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In an unexpected trip to Home Affairs ahead of Election Day, a strange and inspiring sense of hope emerged in the most unlikely place:

 

South Africa (28 May 2024) — In South Africa, visiting Home Affairs is a lot like visiting a relative you aren’t particularly fond of but are obliged to visit every so often. You always think you’re prepared for the encounter. Yet when you’re there, you find yourself biting your tongue, counting down the time and wondering if there isn’t anything you could do to get yourself out of it; not unlike a movie you’ve seen a million times, but you still hope Jack doesn’t die in the end.

Like many other South Africans, I found myself at Home Affairs recently. I should premise that I had never visited the Affairs so close to the elections before, and so the experience was unlike any of my other previous visits for two reasons: there were a lot more people, and there was a lot more havoc (the system went down, multiple times, because there were more people getting their temporary IDs), writes Good Things Guy’s Ashleigh Nefdt.

In the lifetime I was there, I watched as people from all walks of life were humbled by the powers that be. It doesn’t matter what you do for a living, what you’ve achieved or where you come from (though there are always those who try to jimmy the system with a fancy suit). In the eyes of Home Affairs, you are just another citizen. Just another South African, united almost wholeheartedly on one thing: isn’t there a more efficient way to do all this?

I had a lot of time to think in the many queues I found myself in. And as others began to share their thoughts aloud, paying attention became a most-riveting moment of something to do.

Yes, there were those threatening to leave the country. And those who simply gave up and left. But the majority stuck around, and began sharing ideas on how to make things better—much like our larger South Africa. “What if we had a system that worked like this…” or “maybe someone could create an app that stores all your documents in one place” and “if the workers had more incentives then…”. They were not complaining (entirely). They were looking at solutions. Brilliant, citizen-driven plans of action.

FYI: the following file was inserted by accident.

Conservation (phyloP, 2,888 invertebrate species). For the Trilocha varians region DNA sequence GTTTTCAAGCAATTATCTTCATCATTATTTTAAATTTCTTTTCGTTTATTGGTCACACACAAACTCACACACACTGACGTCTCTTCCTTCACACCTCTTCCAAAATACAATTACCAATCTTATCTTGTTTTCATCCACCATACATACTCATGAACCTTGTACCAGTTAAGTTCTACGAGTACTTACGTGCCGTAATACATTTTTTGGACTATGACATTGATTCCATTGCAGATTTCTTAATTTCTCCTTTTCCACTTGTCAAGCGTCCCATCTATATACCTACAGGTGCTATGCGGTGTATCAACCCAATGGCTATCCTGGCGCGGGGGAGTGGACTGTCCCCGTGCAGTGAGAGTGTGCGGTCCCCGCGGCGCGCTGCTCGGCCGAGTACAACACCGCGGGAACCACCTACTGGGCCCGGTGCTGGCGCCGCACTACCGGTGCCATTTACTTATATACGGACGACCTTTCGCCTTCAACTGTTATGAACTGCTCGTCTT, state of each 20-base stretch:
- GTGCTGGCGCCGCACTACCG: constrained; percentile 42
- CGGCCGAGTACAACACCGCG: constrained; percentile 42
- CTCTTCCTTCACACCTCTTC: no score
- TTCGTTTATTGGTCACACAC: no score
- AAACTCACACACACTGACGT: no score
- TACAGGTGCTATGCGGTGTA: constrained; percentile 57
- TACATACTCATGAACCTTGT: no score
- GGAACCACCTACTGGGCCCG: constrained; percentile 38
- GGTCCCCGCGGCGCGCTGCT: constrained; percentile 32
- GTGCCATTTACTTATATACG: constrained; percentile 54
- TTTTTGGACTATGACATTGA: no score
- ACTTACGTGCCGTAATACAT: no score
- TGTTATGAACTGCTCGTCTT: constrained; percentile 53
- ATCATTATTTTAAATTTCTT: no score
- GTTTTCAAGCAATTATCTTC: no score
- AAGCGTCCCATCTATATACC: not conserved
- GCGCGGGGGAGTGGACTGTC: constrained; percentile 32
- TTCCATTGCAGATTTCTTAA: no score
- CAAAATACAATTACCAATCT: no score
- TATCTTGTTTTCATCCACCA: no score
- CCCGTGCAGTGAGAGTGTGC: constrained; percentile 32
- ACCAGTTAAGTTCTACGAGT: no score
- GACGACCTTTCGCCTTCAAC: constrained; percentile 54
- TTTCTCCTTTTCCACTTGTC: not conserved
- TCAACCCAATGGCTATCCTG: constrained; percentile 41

It wasn’t the usual ‘this is how things are’ rhetoric. It was something bigger. It was hope.

Yes, a place like Home Affairs can do a lot to your feet and spirit. But that day, it also incited a spark of hope. The kind that drives you to never want to feel your spirit diminished again.

It was both a reminder of why we need to be active citizens, and a reminder of what happens when we do not voice ourselves loudly enough. A reminder of what could be possible when we value our opinions more, and a reminder that we owe it to each other in that queue, to do so.  A reminder why showing up on voting day matters as much as showing up afterwards as an active citizen, involved in the political process and holding the people in charge accountable, does. A reminder that the system might be down, but the people are not.


Sources: GTG 
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About the Author

Ashleigh Nefdt is a writer for Good Things Guy.

Ashleigh's favourite stories have always seen the hidden hero (without the cape) come to the rescue. As a journalist, her labour of love is finding those everyday heroes and spotlighting their spark - especially those empowering women, social upliftment movers, sustainability shakers and creatives with hearts of gold. When she's not working on a story, she's dedicated to her canvas or appreciating Mother Nature.

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